Inevitable reality

With calls for the introduction of Voice-over-IP services ringing out across the region, telecoms firms are taking their first steps towards developing services for enterprises.

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By  Piers Ford Published  October 13, 2008

With calls for the introduction of Voice-over-IP services ringing out across the region, telecoms firms are taking their first steps towards developing services for enterprises.

Whichever way you cut the statistics in the global VoIP market, there is no avoiding the extent to which the long-held vision of voice as just another data stream on the Internet has become a reality.

According to analyst iLocus, for example, service providers around the world carried some 1.18 trillion minutes of VoIP traffic in 2007. And industry watchers at Point Topic estimate that as a value-added service, VoIP constitutes more than half an international market currently worth almost $26 billion.

While consumer growth is certainly a major driver behind that volume, the enterprise remains the main focus of convergence technology vendors as they grapple for supremacy in the corporate backbone.

Last year, more than 11 million desktop IP phones were sold, along with 14.8 million enterprise gateway ports. And yet there is still a sense in the Middle East that this is a market frustratingly poised on the verge of lift-off.

While regulators in countries including Qatar, Bahrain and the UAE are taking a more liberal stand and allowing VoIP to emerge as a competitive proposition, elsewhere it remains boxed into a corner as voice revenue preservation remains a priority for nervous incumbent telecoms operators.

As a result, the market landscape is confusing. Regional enterprises are excited by the ability of VoIP to streamline their communications but reluctant, for various economic and cultural reasons, to arrive at a coherent strategy for managing and addressing these reservations.

"Liberalisation and deregulation continue at a rapid pace across the Middle East," says Hugh Roberts, senior strategist at Patni Telecoms Consulting.

"However, during this process the status of competition remains in flux, and there are widely different examples of the relationships between governmental policy, the independence of regulation, the independence (and privatisation) of the incumbent operator and the range of services opened up to new telecoms operators in each country.

"The situation is made more complex given the increasing tendency for senior Middle East-based network operators and investment organisations to embrace cross-border ownership as the markets open up, and the perceived need for regional governments to control the pace of change and the flow of information to and from external sources," he adds.

Roberts points that like most ‘new' technology, VoIP has the potential to be disruptive, and upset the financial balance of the incumbent asset base.

"As networks are opened up, the potential for third parties to extract revenues increases greatly, through legal, ‘grey' and illegal offerings.

In many markets outside the region, VoIP is being adopted within more complex service bundles as a means to controlling the cost of supporting it in the face of dwindling margins. The unproven expectation is that revenues from new content and data services will more than compensate for the shortfall," he explains.

"Unfortunately, for many Middle East-based governments, short-term revenue enhancements elsewhere are coming from third-party advertising and from content streams such as gambling and adult services, all of which is ‘culturally sensitive'," adds Roberts.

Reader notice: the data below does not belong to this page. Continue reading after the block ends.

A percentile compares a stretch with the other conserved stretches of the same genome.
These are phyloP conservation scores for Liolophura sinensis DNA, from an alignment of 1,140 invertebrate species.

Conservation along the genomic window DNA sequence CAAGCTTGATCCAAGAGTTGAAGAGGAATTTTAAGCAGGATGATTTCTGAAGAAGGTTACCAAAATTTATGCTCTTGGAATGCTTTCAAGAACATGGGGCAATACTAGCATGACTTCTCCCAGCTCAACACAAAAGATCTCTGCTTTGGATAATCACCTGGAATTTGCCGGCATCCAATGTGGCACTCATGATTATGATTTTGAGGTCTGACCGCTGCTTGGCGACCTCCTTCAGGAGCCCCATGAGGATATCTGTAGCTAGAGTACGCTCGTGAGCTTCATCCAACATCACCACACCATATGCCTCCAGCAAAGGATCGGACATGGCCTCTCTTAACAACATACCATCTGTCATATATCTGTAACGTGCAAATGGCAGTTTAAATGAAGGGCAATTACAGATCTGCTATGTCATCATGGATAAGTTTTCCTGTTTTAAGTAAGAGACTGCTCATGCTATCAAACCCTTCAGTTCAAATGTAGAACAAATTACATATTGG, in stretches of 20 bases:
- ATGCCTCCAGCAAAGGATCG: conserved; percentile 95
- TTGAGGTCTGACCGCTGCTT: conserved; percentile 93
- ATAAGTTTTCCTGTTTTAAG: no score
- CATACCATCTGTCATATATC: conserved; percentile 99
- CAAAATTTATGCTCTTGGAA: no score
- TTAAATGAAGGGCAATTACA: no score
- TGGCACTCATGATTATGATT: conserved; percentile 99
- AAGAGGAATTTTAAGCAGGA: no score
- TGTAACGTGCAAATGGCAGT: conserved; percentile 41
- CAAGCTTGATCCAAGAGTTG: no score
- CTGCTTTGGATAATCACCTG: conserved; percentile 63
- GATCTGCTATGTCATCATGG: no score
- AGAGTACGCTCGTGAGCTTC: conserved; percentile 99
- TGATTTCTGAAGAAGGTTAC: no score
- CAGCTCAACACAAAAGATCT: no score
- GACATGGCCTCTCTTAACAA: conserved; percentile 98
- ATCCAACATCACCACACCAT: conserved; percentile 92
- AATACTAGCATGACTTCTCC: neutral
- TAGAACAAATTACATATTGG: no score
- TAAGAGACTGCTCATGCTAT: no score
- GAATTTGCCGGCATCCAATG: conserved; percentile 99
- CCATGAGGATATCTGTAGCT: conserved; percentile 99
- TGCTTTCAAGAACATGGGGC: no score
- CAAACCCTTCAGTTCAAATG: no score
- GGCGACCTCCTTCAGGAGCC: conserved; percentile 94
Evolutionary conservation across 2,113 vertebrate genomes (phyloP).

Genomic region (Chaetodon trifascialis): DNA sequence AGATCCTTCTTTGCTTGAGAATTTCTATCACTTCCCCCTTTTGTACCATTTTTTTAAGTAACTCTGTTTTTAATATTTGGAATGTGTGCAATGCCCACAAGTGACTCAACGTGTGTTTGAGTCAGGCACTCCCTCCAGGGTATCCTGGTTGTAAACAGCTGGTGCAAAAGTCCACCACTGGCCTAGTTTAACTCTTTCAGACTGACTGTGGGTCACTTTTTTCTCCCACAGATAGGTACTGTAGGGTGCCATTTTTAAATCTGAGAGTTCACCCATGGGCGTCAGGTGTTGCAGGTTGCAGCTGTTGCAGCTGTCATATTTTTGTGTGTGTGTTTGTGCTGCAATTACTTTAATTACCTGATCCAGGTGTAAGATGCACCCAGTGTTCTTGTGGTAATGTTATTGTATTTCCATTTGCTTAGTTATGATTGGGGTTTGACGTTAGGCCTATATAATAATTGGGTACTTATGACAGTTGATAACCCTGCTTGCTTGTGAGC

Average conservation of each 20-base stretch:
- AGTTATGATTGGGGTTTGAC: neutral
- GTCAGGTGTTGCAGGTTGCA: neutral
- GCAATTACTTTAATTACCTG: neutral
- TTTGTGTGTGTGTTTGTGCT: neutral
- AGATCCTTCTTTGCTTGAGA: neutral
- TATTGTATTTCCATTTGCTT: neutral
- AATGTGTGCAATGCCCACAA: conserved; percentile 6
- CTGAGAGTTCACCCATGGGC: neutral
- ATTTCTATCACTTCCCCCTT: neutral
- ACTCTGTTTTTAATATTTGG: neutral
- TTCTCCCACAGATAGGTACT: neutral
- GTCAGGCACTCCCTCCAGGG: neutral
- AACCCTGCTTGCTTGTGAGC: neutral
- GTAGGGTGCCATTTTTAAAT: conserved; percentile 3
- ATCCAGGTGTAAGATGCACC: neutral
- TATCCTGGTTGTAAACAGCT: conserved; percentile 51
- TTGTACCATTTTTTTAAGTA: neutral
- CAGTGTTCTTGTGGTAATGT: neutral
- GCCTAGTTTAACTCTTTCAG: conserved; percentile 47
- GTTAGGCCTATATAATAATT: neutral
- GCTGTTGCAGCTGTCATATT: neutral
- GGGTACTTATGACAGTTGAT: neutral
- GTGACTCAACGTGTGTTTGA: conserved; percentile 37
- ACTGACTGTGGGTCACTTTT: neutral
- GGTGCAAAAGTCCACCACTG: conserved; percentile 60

Understandably, while the VoIP landscape remains fragmented across the region, incumbents continue to be cautious about embracing new business models that would allow them to compete with the new breed of service providers in a deregulated market. And yet they hold the key to the rapid infrastructure development that will, eventually, enable the market to lift off.

VoIP vendor perspective

VoIP technology vendors are working closely with operators to find ways of making VoIP a service that's as controllable as regular voice services and can be translated into revenue streams on a similar scale.

Christian Bartosch, head of services for the Middle East and Africa at Nokia Siemens Networks, says that to some degree there is also still a cultural fear that VoIP could unleash an unmonitored communication channel.

Inevitably, young ISPs look better placed to move in on a wave of Google-style business models and a more instinctive feel for generating revenues from value-added service bundles, while offering essential services like voice effectively free of charge.

Incumbent operators will have to make a considerable imaginative leap to create new models but, like most industry watchers, Bartosch feels that the momentum of the market will eventually prove irresistible.

"There is still a range of progress, with somewhere like Bahrain now reasonably deregulated and the UAE easing some restrictions although still concerned about the uncontrolled flow of information, and other countries remaining very restrictive," he says.

"We're working with operators on the technology side to find a way through the issues of control and develop solutions to the challenges that are preventing the widespread use of VoIP.

"We're also working with enterprise customers on the business challenges of VoIP adoption."

As Bartosch explains, VoIP is already a mainstream technology in much of the world. And with five billion more people expected to gain access to broadband technology by 2015 - most of them in developing markets like the Middle East - it is likely to be an unstoppable force.

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